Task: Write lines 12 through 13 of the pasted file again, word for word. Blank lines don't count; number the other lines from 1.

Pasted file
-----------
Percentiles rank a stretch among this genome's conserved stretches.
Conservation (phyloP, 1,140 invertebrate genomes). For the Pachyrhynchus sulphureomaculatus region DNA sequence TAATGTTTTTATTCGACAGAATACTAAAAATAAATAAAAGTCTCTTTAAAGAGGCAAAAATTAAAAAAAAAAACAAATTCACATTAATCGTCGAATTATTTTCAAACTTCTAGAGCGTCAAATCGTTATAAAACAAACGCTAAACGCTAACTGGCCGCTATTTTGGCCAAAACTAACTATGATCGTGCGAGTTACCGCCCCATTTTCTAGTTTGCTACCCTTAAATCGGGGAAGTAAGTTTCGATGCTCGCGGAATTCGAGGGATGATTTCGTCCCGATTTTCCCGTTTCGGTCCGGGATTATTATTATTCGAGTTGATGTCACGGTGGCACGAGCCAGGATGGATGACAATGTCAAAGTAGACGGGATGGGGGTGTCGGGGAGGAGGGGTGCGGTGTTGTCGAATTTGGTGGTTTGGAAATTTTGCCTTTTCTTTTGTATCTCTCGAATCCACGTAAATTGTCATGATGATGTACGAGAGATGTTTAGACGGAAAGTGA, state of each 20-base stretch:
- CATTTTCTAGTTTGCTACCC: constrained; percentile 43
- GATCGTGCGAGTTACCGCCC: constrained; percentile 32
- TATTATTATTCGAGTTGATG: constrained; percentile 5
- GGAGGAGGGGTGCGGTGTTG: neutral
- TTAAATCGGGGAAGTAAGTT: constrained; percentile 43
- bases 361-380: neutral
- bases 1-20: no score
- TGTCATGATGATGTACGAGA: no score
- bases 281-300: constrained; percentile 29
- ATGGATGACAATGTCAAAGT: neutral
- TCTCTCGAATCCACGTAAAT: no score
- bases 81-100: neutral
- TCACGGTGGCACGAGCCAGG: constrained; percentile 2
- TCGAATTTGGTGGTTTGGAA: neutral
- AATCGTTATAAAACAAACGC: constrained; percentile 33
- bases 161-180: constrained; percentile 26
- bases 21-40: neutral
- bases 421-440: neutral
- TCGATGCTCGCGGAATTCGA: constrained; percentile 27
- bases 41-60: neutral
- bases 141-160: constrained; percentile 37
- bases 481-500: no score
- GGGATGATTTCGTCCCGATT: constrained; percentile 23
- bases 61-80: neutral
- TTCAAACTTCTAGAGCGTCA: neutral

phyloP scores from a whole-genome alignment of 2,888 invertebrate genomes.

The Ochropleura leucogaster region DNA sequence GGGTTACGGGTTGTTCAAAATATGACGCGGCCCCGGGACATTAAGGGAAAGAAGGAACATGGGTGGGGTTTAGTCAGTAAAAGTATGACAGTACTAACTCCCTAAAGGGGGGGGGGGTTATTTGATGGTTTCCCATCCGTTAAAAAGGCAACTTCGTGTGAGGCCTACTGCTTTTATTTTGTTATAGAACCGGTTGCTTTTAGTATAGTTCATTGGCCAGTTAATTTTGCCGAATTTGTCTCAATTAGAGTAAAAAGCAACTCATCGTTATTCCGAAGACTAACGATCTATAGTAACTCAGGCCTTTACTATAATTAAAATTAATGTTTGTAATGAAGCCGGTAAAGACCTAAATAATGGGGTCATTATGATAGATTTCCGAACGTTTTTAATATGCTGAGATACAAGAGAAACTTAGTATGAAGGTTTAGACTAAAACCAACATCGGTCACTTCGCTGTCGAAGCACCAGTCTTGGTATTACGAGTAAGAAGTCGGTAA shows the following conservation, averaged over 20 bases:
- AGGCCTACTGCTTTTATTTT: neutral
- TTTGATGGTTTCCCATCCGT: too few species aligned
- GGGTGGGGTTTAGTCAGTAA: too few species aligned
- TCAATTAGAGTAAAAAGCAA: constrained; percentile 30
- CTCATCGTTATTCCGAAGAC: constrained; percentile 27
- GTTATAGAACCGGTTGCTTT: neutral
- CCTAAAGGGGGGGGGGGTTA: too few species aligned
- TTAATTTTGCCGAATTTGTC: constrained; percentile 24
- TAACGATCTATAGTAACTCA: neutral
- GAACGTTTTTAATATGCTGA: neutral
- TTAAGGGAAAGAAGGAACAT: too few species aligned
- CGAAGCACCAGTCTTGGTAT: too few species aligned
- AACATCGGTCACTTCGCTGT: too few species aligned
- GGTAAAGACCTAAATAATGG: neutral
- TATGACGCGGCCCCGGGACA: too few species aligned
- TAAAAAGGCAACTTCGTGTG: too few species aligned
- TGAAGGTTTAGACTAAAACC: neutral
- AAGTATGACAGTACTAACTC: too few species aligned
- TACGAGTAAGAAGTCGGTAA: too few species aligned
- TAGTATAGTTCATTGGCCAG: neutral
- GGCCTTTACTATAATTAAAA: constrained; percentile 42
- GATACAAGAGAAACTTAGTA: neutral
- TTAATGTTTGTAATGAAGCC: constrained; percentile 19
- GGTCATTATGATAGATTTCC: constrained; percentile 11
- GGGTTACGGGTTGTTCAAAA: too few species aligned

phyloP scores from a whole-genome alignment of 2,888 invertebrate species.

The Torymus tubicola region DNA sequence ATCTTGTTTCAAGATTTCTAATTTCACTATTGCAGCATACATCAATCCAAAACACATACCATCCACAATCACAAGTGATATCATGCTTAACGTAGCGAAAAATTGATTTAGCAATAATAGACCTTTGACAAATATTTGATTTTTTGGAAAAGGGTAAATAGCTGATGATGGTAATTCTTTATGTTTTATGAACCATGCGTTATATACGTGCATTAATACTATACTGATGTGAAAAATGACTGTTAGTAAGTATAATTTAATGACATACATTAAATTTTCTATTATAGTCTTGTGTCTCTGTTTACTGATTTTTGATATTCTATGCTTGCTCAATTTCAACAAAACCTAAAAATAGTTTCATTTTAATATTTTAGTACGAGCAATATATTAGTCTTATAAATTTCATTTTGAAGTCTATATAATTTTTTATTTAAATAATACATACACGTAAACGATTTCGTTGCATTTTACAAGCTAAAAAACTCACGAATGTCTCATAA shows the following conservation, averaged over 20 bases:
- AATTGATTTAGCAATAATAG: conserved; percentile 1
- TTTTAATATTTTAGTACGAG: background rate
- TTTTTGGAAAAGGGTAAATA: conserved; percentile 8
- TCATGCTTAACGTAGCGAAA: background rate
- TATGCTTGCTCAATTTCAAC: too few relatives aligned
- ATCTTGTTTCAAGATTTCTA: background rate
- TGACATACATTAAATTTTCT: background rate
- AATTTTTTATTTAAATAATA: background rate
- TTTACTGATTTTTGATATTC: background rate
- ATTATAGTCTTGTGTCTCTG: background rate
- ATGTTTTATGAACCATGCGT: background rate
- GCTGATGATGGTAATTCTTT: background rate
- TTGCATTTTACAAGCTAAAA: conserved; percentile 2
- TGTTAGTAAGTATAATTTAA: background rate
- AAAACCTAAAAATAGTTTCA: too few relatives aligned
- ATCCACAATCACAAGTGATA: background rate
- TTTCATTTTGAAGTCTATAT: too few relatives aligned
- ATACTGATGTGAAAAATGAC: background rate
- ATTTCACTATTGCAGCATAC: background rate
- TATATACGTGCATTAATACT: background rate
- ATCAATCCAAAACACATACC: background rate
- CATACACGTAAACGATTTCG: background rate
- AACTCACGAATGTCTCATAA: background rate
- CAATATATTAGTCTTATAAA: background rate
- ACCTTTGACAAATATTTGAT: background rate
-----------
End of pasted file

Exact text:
- ATGGATGACAATGTCAAAGT: neutral
- TCTCTCGAATCCACGTAAAT: no score